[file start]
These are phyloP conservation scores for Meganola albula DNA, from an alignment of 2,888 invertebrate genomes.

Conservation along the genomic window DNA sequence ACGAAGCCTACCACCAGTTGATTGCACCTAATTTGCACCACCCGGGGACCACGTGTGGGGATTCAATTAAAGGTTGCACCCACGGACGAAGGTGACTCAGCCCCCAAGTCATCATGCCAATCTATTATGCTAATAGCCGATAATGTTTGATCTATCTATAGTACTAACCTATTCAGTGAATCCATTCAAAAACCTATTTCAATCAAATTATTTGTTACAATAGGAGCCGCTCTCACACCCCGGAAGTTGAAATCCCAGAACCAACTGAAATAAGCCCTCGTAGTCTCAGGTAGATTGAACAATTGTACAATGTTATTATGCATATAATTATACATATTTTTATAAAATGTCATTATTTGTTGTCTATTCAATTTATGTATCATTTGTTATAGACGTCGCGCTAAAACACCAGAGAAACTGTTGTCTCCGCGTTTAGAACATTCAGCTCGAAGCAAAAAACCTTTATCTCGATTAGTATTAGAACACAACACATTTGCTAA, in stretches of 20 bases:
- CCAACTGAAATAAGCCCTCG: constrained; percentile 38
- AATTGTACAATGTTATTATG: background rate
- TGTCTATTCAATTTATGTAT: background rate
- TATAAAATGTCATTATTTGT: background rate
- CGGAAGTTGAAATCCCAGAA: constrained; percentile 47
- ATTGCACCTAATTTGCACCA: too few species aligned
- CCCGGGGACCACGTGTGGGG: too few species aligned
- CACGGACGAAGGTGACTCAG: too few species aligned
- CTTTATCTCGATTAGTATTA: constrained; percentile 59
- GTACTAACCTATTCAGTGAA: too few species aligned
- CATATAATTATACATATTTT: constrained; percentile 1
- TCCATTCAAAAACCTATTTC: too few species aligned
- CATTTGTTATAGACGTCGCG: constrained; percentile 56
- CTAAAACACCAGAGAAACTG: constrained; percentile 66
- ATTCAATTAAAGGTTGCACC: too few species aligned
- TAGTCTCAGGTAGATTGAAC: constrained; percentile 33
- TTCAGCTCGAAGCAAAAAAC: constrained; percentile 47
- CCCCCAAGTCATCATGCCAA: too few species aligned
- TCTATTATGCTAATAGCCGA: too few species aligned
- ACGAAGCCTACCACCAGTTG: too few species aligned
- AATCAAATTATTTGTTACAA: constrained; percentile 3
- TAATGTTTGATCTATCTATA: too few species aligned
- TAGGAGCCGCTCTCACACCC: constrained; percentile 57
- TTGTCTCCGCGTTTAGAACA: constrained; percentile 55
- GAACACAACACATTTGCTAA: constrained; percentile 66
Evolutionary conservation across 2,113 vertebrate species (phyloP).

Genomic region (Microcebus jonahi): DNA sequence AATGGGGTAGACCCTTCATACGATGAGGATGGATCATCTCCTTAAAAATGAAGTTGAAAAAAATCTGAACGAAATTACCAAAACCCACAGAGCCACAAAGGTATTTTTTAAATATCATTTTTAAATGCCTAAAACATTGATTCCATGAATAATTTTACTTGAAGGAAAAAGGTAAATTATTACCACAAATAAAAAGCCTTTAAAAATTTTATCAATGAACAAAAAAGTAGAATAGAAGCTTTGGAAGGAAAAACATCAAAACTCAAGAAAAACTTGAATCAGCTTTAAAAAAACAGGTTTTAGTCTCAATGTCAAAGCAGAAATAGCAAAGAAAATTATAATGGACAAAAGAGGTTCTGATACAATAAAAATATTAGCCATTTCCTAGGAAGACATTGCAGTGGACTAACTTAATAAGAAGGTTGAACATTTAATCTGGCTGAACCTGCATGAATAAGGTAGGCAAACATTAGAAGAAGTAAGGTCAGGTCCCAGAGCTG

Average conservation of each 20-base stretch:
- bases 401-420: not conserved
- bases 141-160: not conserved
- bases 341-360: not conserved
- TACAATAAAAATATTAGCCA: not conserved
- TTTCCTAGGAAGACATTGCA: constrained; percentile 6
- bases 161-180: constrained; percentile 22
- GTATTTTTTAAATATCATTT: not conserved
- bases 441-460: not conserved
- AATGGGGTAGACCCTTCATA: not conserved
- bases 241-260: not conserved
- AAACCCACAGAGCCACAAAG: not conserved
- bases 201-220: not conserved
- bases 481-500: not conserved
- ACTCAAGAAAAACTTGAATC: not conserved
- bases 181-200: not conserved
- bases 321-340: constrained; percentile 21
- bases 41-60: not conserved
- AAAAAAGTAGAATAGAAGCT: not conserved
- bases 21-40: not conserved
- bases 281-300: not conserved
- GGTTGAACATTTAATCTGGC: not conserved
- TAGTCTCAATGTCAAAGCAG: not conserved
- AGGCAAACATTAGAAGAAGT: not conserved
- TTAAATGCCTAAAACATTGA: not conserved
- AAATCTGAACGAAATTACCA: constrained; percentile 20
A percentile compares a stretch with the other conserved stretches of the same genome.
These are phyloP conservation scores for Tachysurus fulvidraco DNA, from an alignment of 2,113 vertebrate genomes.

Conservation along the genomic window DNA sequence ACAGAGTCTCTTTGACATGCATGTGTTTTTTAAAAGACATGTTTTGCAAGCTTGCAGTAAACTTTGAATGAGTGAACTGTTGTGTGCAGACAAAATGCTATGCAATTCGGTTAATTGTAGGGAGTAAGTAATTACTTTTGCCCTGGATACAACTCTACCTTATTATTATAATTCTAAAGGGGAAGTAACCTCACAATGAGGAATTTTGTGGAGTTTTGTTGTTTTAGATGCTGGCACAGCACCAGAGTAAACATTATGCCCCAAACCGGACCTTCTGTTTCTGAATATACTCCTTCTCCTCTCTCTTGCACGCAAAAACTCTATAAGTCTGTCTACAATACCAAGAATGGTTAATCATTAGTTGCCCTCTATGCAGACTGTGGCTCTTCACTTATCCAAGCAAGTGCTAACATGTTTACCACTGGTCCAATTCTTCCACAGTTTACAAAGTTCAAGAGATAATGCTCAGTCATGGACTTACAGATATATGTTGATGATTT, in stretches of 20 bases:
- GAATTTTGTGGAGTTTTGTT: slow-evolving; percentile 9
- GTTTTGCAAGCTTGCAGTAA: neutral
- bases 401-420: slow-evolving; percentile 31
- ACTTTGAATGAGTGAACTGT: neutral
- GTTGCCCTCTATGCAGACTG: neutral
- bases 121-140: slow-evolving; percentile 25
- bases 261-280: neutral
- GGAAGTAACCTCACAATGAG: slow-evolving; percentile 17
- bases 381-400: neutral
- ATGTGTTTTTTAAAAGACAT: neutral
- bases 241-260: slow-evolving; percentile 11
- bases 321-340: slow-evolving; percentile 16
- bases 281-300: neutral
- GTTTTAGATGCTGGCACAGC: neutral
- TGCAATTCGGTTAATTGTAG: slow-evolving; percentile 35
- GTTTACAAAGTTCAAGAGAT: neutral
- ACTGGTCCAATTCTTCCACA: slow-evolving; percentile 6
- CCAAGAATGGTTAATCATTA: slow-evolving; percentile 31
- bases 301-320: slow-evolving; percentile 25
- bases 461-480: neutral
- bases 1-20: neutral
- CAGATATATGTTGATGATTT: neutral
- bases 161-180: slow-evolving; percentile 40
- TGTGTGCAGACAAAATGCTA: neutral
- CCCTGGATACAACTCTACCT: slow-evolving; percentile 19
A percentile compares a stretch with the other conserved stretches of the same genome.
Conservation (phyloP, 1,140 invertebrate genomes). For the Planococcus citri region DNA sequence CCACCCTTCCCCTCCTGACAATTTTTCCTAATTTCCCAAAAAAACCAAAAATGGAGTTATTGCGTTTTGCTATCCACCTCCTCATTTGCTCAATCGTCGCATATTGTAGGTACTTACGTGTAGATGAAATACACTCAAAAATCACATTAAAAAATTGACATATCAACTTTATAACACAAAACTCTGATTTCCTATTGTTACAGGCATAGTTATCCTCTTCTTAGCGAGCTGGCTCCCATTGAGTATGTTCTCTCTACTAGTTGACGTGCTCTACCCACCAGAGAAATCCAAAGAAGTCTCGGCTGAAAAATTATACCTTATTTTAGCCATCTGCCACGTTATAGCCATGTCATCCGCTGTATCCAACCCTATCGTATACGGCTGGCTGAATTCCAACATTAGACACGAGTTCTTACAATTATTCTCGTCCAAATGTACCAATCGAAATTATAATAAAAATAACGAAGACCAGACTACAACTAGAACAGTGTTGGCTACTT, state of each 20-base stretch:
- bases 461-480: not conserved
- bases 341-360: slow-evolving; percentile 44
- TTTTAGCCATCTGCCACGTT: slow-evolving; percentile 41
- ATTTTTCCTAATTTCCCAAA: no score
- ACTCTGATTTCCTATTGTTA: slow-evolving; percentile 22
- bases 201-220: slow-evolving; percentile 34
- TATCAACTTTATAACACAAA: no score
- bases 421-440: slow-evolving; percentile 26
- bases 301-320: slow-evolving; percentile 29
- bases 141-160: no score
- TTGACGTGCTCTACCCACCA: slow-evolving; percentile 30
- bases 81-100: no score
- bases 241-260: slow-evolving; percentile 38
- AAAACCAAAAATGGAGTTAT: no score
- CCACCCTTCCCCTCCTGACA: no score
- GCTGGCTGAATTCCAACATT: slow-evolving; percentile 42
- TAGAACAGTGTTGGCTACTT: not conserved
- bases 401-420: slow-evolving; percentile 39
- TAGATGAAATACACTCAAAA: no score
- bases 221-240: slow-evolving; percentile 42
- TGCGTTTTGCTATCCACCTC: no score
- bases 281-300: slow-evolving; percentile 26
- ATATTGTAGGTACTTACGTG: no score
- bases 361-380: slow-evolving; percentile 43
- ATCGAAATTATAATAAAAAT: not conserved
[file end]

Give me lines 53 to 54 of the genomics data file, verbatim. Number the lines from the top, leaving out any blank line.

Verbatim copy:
- AGGCAAACATTAGAAGAAGT: not conserved
- TTAAATGCCTAAAACATTGA: not conserved